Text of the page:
The U.S. Navy officially embraced the concept of nuclear submarines when it rolled out the USS Nautilus in 1954. However, nuclear submarines as principal weapons of war emerged when the Navy ordered the construction of USS Thresher (SSN-593) in 1958. Three years later, the newly-commissioned stealth submarine served as the lead boat of her class of nuclear-powered attack submarines, displaying an unrivalled speed of 33 knots, unrivalled stealth features, deep-dive capabilities, a state-of-the-art sonar system, and the capability to lurk under the oceans for long periods.
So impressed was the U.S. Navy with USS Thresher’s capabilities, it ordered the construction of fourteen nuclear submarines with similar design characteristics and weaponry. However, disaster struck on 10th April 1963 when the Thresher, during a deep-diving exercise, sunk with all hands on board. A fact-finding exercise later confirmed that the disaster occurred due to a faulty salt-water piping system joint that relied on silver brazing instead of welding. The system initially shorted an electrical panel, scrammed the reactor, and caused loss of propulsion.
Following the sinking of the Thresher, the U.S. Navy embarked on a comprehensive submarine safety programme known as SUBSAFE which fixed existing flaws in Thresher-class submarines. Till today, not a single SUBSAFE-certified nuclear submarine has been lost at sea, and the only one the U.S. Navy lost since Thresher was the USS Scorpion in 1968 which was not SUBSAFE-certified.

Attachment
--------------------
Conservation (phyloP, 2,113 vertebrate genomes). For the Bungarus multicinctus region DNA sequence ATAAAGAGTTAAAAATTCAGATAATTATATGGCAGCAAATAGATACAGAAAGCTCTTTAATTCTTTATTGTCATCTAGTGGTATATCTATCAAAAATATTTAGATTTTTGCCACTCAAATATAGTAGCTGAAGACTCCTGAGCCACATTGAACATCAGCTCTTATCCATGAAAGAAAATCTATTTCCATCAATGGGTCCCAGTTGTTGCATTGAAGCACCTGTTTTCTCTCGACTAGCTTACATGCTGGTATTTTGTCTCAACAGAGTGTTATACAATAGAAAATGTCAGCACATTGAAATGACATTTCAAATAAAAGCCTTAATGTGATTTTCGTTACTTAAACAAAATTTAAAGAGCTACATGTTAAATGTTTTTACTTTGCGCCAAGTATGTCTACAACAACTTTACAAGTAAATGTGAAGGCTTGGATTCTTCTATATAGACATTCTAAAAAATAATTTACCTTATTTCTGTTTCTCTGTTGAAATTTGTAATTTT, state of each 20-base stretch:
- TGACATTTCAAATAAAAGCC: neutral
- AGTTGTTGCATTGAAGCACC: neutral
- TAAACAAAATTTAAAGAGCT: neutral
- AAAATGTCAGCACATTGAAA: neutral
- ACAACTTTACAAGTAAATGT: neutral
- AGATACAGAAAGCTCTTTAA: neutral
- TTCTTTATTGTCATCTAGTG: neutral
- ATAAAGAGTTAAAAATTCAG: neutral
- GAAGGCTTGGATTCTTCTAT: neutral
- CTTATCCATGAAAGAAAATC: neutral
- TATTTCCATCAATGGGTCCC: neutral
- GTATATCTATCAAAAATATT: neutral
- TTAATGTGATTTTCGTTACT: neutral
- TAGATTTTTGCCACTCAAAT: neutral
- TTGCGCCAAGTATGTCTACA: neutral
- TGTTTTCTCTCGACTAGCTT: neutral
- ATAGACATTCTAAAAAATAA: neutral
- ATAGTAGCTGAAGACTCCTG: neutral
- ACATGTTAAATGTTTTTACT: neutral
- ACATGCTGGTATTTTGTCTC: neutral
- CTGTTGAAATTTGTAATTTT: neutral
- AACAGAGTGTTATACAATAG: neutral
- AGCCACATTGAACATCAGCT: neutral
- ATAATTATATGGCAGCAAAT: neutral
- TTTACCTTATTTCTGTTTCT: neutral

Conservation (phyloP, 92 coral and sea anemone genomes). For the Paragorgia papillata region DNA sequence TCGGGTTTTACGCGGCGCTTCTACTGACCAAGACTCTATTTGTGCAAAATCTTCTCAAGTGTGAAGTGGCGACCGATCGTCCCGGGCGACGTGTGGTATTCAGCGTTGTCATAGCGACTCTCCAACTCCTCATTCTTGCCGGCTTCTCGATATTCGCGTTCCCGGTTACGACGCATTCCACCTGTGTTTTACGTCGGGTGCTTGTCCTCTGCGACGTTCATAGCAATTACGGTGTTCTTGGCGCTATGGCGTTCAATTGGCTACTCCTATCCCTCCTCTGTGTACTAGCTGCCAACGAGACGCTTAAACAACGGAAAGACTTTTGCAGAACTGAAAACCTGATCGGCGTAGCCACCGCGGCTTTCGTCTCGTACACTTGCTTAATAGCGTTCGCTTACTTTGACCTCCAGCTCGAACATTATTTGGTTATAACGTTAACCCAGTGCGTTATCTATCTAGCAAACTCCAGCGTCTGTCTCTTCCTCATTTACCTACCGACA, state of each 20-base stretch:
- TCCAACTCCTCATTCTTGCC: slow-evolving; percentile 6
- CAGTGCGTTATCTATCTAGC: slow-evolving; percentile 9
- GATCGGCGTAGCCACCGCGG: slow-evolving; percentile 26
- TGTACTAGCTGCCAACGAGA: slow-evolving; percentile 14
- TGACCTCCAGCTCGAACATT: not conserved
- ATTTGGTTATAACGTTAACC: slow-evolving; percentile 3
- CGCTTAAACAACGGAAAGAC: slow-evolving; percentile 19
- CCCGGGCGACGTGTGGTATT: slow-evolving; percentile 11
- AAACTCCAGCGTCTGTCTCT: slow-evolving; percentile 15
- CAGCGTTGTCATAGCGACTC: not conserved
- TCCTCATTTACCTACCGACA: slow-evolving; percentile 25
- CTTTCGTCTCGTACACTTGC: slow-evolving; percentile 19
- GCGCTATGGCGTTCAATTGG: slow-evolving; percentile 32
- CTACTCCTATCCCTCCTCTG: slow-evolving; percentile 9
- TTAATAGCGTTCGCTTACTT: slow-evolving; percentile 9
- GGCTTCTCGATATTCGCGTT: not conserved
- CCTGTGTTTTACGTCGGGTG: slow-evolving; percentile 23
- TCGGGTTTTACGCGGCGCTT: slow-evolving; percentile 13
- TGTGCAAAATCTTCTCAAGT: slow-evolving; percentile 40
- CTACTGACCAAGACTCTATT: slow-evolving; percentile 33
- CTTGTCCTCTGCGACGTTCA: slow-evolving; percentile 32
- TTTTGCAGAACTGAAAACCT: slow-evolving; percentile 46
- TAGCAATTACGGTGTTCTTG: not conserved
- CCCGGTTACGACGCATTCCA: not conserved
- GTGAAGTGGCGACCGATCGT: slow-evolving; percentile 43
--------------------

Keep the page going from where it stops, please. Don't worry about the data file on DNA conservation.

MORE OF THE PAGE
In the meantime, the Soviet Navy also had its fair share of nuclear submarine disasters, losing five submarines to accidents and explosions. The most disastrous of them all was the sinking of the Kursk, a monstrous nuclear sub displacing up to 16,100 tonnes, carrying two nuclear reactors, dozens of 33-feet-long nuclear-tipped missiles, and housing over a hundred sailors.
The experience of the world’s premier naval forces demonstrates that even though nuclear submarines take years of research and billions in funding to perfect, they still remain vulnerable to flaws and little details that escape the attention of their designers during the conceptualisation stage.
India arrived fifty-years late to the nuclear submarine party when it first launched INS Arihant, a 6,000-tonne “technology demonstrator” in 2009 and commissioned it seven years later. Indeed, Arihant’s initial objective was to validate the country’s newfound expertise in nuclear technology and stealth and to pave the way for the construction of more advanced submarines with greater tonnage and weapon-carrying capacity.
Even though Arihant did not suffer the same fate as the USS Thresher or the ill-fated Soviet nuclear submarines, it suffered an unfortunate event following its commissioning when an open hatch let seawater into the propulsion area, forcing the Indian Navy to park the submarine for ten months to replace all the affected propulsion pipes.
Following the minor hiccup, Arihant re-emerged as a singular success for India’s naval designers, completing its first deterrence patrol as the unseen vanguard of over a billion Indians, waiting to strike hard in the event of a nuclear attack. The completion of its deterrence patrol catapulted India into the league of just five countries capable of deploying the nuclear triad.
The success of the Arihant programme has already started bearing fruit. In November last year, India launched INS Arighat, a follow-on nuclear submarine which is earmarked for commissioning sometime around late 2020. Once commissioned, it will cruise at 24 knots, carry eight K-4 ballistic missiles or twenty-four smaller-range K-15 missiles, six torpedo tubes, and may weigh almost twice as much as the Arihant.